Elizabethan Sonnet Cycles eBook

This eBook from the Gutenberg Project consists of approximately 123 pages of information about Elizabethan Sonnet Cycles.


    You’re not alone when you are still alone;
    O God! from you that I could private be! 
    Since you one were, I never since was one;
    Since you in me, myself since out of me. 
      Transported from myself into your being,
    Though either distant, present yet to either;
    Senseless with too much joy, each other seeing;
    And only absent when we are together. 
      Give me my self, and take your self again! 
    Devise some means but how I may forsake you! 
    So much is mine that doth with you remain,
    That taking what is mine, with me I take you. 
      You do bewitch me!  O that I could fly
      From my self you, or from your own self I!



That learned Father which so firmly proves The soul of man immortal and divine, And doth the several offices define Anima. Gives her that name, as she the body moves. Amor. Then is she love, embracing charity. Animus. Moving a will in us, it is the mind; Mens. Retaining knowledge, still the same in kind. Memoria. As intellectual, it is memory. Ratio. In judging, reason only is her name. Sensus. In speedy apprehension, it is sense. Conscientia. In right and wrong they call her conscience; Spiritus. The spirit, when it to God-ward doth inflame:  These of the soul the several functions be, Which my heart lightened by thy love doth see.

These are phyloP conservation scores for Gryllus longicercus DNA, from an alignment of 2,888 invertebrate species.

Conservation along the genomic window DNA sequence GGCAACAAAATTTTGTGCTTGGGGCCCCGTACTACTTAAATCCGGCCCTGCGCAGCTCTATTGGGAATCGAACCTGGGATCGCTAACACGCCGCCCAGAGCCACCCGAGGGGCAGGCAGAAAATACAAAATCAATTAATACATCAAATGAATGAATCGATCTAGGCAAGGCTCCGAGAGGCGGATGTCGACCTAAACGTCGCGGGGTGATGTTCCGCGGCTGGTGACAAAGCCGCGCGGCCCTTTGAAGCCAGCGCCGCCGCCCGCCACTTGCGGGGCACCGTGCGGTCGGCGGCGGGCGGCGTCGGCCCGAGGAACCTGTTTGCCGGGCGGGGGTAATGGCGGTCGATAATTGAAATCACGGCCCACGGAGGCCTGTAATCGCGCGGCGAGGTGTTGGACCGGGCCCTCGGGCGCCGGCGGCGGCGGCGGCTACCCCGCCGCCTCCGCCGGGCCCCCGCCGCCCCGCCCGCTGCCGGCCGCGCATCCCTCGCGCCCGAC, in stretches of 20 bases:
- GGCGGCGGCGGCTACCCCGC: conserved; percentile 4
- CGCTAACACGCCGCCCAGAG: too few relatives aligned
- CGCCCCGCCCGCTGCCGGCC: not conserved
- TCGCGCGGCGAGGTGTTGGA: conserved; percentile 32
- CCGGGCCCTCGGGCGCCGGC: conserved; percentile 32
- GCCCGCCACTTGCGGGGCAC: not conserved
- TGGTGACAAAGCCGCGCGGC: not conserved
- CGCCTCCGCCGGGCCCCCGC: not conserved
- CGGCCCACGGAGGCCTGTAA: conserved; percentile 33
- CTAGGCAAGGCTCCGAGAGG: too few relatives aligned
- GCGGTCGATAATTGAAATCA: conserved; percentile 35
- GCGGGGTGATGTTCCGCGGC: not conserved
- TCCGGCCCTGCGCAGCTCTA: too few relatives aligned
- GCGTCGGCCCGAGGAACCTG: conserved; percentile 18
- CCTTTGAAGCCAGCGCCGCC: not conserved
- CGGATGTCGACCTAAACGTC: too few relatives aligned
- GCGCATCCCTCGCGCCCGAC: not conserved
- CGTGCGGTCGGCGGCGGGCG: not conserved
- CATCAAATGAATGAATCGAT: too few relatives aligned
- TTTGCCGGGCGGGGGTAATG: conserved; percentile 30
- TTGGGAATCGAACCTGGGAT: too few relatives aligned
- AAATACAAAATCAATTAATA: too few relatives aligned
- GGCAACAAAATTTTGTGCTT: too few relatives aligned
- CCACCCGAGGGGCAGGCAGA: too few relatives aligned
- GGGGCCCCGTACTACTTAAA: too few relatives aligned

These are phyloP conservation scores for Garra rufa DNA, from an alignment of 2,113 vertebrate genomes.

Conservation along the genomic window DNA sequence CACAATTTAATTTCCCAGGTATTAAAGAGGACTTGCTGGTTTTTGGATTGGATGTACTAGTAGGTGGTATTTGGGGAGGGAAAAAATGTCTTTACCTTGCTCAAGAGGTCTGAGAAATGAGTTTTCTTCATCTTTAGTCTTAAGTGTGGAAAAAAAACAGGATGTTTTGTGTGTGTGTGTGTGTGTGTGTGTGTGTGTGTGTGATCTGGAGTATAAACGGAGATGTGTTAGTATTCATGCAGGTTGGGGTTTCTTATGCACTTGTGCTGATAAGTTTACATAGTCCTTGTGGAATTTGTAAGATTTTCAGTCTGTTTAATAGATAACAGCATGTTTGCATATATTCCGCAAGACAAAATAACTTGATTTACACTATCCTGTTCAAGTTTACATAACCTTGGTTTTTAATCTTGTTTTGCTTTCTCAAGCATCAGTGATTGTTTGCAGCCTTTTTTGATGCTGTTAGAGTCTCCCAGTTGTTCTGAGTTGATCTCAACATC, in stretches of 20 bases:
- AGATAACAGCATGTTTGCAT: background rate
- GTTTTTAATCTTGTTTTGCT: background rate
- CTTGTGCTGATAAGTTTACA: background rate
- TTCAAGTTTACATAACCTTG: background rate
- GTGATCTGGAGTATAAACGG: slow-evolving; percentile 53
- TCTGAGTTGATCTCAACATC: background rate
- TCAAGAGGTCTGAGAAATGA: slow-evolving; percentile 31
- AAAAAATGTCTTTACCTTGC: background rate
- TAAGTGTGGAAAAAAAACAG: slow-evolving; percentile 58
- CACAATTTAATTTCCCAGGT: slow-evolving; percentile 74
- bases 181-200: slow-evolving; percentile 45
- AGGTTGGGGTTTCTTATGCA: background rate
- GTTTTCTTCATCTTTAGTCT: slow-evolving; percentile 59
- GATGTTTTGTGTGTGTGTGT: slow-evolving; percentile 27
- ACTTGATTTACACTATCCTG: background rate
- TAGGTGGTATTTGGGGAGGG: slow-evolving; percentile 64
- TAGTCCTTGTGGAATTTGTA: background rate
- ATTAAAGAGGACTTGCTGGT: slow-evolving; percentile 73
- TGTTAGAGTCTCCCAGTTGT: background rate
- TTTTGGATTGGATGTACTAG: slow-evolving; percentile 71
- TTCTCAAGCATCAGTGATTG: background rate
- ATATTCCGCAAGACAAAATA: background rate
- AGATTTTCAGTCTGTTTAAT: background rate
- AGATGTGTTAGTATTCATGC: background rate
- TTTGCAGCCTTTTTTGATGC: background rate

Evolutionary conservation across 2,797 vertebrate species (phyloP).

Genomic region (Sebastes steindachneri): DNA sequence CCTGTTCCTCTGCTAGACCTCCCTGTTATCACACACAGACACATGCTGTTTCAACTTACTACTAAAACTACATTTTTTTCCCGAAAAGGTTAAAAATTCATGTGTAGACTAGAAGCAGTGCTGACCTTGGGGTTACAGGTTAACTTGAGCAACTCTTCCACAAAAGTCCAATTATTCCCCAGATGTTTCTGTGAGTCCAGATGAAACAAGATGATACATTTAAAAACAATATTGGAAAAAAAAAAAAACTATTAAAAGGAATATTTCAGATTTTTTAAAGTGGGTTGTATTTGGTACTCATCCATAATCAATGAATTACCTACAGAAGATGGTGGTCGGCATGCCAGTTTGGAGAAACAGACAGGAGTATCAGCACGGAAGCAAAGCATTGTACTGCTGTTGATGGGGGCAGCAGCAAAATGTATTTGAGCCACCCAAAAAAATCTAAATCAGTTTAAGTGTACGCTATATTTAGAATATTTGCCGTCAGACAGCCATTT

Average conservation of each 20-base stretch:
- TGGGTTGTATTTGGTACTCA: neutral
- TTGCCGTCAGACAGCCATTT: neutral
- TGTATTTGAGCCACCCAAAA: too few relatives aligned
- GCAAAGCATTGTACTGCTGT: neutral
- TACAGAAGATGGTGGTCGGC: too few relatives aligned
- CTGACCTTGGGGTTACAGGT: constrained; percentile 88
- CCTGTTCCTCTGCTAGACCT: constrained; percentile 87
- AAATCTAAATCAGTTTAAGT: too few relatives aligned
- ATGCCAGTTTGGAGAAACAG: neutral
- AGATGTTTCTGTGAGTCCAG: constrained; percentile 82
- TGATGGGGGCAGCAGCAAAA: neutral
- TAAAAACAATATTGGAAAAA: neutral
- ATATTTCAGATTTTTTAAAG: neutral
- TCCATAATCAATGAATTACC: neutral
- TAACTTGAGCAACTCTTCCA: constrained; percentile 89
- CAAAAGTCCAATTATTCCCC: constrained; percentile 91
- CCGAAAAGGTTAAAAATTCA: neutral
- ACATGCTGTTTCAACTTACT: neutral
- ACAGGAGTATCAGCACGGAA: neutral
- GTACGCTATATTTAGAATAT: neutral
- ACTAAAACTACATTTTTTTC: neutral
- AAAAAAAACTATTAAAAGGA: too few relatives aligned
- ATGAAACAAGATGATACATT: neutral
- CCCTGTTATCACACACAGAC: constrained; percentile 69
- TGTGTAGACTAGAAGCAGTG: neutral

Letters and lines we see are soon defaced
      Metals do waste and fret with canker’s rust,
      The diamond shall once consume to dust,
    And freshest colours with foul stains disgraced;
    Paper and ink can paint but naked words,
      To write with blood of force offends the sight;
      And if with tears, I find them all too light,
    And sighs and signs a silly hope affords. 
    O sweetest shadow, how thou serv’st my turn! 
      Which still shalt be as long as there is sun,
      Nor whilst the world is never shall be done;
    Whilst moon shall shine or any fire shall burn,
      That everything whence shadow doth proceed,
      May in his shadow my love’s story read.


    If he, from heaven that filched that living fire,
      Condemned by Jove to endless torment be,
      I greatly marvel how you still go free
    That far beyond Prometheus did aspire. 
    The fire he stole, although of heavenly kind,
      Which from above he craftily did take,
      Of lifeless clods us living men to make
    He did bestow in temper of the mind. 
    But you broke into heaven’s immortal store,
      Where virtue, honour, wit, and beauty lay;
      Which taking thence, you have escaped away,
    Yet stand as free as e’er you did before. 
      Yet old Prometheus punished for his rape;
      Thus poor thieves suffer when the greater ’scape.

Project Gutenberg
Elizabethan Sonnet Cycles from Project Gutenberg. Public domain.
Follow Us on Facebook